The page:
Competitive on-the-job search
AbstractThe paper proposes a model of on- and off-the-job search that combines convex hiring costs and directed search. Firms permanently differ in productivity levels, their production function features constant or decreasing returns to scale, and search costs are convex in search intensity. Wages are determined in a competitive manner, as firms advertise wage contracts (expected discounted incomes) so as to balance wage costs and search costs (queue length). An important assumption is that a firm is able to sort out its coordination problems with their employees in such a way that the on-the-job search behavior of workers maximizes the match surplus. Our model has several interesting features. First, it is close in spirit to the competitive model, with a tractable and unique equilibrium, and is therefore useful for empirical testing. Second, the resulting equilibrium gives rise to an efficient allocation of resources. Third, the equilibrium is characterized by a job ladder: unemployed workers search for low-productivity, low-wage firms. Workers in low-wage firms search for firms slightly higher on the productivity/ ladder, and so forth up to the workers in the second most productive firms who only apply to the most productive firms. Finally, the model rationalizes empirical regularities of on-the-job search and labor turnover. First, job-to job mobility falls with average firm tenure and firm size. Second, wages increase with firm size, and wage growth is larger in fast-growing firms.
Download InfoIf you experience problems downloading a file, check if you have the proper application to view it first. In case of further problems read the IDEAS help page. Note that these files are not on the IDEAS site. Please be patient as the files may be large.
Bibliographic InfoPaper provided by Society for Economic Dynamics in its series 2010 Meeting Papers with number 396.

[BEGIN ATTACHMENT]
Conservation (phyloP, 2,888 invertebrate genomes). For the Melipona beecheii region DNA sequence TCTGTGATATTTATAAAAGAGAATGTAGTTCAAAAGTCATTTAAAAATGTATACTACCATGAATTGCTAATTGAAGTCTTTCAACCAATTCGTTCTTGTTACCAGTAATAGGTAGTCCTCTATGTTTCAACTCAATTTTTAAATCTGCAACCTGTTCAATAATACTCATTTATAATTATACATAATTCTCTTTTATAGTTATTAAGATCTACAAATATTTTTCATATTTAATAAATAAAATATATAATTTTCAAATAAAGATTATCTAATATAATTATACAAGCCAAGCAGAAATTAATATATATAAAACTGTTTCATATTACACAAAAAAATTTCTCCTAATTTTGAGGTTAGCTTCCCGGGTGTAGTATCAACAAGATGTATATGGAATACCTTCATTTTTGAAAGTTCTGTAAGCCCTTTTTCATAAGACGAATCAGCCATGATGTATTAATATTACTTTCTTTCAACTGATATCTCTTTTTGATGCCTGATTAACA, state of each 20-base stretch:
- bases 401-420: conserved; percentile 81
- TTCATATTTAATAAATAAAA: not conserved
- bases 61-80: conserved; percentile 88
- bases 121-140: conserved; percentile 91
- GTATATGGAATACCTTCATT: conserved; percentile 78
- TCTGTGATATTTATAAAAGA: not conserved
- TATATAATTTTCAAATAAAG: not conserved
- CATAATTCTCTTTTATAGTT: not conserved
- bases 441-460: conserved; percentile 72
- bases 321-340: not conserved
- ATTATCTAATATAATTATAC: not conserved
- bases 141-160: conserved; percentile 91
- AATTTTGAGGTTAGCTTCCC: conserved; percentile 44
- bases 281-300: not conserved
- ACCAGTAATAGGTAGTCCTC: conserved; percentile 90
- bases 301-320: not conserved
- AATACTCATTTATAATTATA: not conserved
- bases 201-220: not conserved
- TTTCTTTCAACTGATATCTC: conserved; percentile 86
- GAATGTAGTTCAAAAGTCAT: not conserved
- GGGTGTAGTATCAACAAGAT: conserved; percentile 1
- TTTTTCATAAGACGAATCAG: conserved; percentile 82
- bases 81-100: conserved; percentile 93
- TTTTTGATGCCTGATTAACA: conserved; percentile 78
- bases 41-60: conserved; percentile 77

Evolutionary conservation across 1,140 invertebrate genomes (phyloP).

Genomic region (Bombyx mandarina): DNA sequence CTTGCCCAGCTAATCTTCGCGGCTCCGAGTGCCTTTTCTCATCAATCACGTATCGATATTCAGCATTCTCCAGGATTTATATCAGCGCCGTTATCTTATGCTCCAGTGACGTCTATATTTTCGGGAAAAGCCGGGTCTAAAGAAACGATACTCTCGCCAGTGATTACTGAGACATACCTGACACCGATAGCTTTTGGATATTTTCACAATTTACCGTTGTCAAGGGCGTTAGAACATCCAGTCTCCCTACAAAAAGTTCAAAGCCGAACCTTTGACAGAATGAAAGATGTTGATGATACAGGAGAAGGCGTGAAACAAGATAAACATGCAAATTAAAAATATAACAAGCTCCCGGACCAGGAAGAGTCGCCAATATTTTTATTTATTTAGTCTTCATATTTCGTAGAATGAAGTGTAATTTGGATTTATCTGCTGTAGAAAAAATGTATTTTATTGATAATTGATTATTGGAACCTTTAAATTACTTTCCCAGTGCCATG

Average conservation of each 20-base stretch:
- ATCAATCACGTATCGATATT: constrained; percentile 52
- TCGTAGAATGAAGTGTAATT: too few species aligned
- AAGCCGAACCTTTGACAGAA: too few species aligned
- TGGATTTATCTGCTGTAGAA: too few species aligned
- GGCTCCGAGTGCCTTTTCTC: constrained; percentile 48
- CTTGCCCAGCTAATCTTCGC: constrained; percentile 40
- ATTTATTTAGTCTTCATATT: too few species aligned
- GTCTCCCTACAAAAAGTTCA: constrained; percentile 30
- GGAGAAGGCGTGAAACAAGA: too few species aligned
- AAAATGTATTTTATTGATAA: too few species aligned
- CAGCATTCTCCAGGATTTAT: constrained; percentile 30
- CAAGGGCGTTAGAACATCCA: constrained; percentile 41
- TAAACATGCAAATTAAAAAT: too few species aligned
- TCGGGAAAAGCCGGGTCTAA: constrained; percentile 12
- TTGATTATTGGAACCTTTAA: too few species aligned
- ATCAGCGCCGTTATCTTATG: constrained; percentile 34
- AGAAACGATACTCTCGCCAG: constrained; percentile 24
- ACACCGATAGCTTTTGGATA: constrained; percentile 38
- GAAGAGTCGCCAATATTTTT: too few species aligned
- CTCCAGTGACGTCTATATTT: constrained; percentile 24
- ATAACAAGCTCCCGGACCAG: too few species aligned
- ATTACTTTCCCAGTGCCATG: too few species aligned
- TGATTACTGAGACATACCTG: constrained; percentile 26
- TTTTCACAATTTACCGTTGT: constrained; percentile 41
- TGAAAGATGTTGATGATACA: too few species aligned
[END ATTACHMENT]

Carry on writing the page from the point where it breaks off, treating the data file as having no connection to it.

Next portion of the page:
Date of creation: 2010
Date of revision:
Contact details of provider:
Postal: Society for Economic Dynamics Christian Zimmermann Economic Research Federal Reserve Bank of St. Louis PO Box 442 St. Louis MO 63166-0442 USA
Web page: http://www.EconomicDynamics.org/society.htm
More information through EDIRC
Please report citation or reference errors to , or , if you are the registered author of the cited work, log in to your RePEc Author Service profile, click on "citations" and make appropriate adjustments.:
- Eran Yashiv, 2000.
"Hiring as Investment Behavior,"
Review of Economic Dynamics,
Elsevier for the Society for Economic Dynamics, vol. 3(3), pages 486-522, July.
- Eric J. Bartelsman & Mark Doms, 2000.
"Understanding productivity: lessons from longitudinal microdata,"
Finance and Economics Discussion Series
2000-19, Board of Governors of the Federal Reserve System (U.S.).
- Mark Doms & Eric J. Bartelsman, 2000. "Understanding Productivity: Lessons from Longitudinal Microdata," Journal of Economic Literature, American Economic Association, vol. 38(3), pages 569-594, September.
- Rasmus Lentz & Dale T. Mortensen, 2005. "Productivity Growth And Worker Reallocation," International Economic Review, Department of Economics, University of Pennsylvania and Osaka University Institute of Social and Economic Research Association, vol. 46(3), pages 731-749, 08.
- Katarina Borovickova, 2012. "Learning and Labor Market Flows," 2012 Meeting Papers 652, Society for Economic Dynamics.
For technical questions regarding this item, or to correct its authors, title, abstract, bibliographic or download information, contact: (Christian Zimmermann).
If references are entirely missing, you can add them using this form.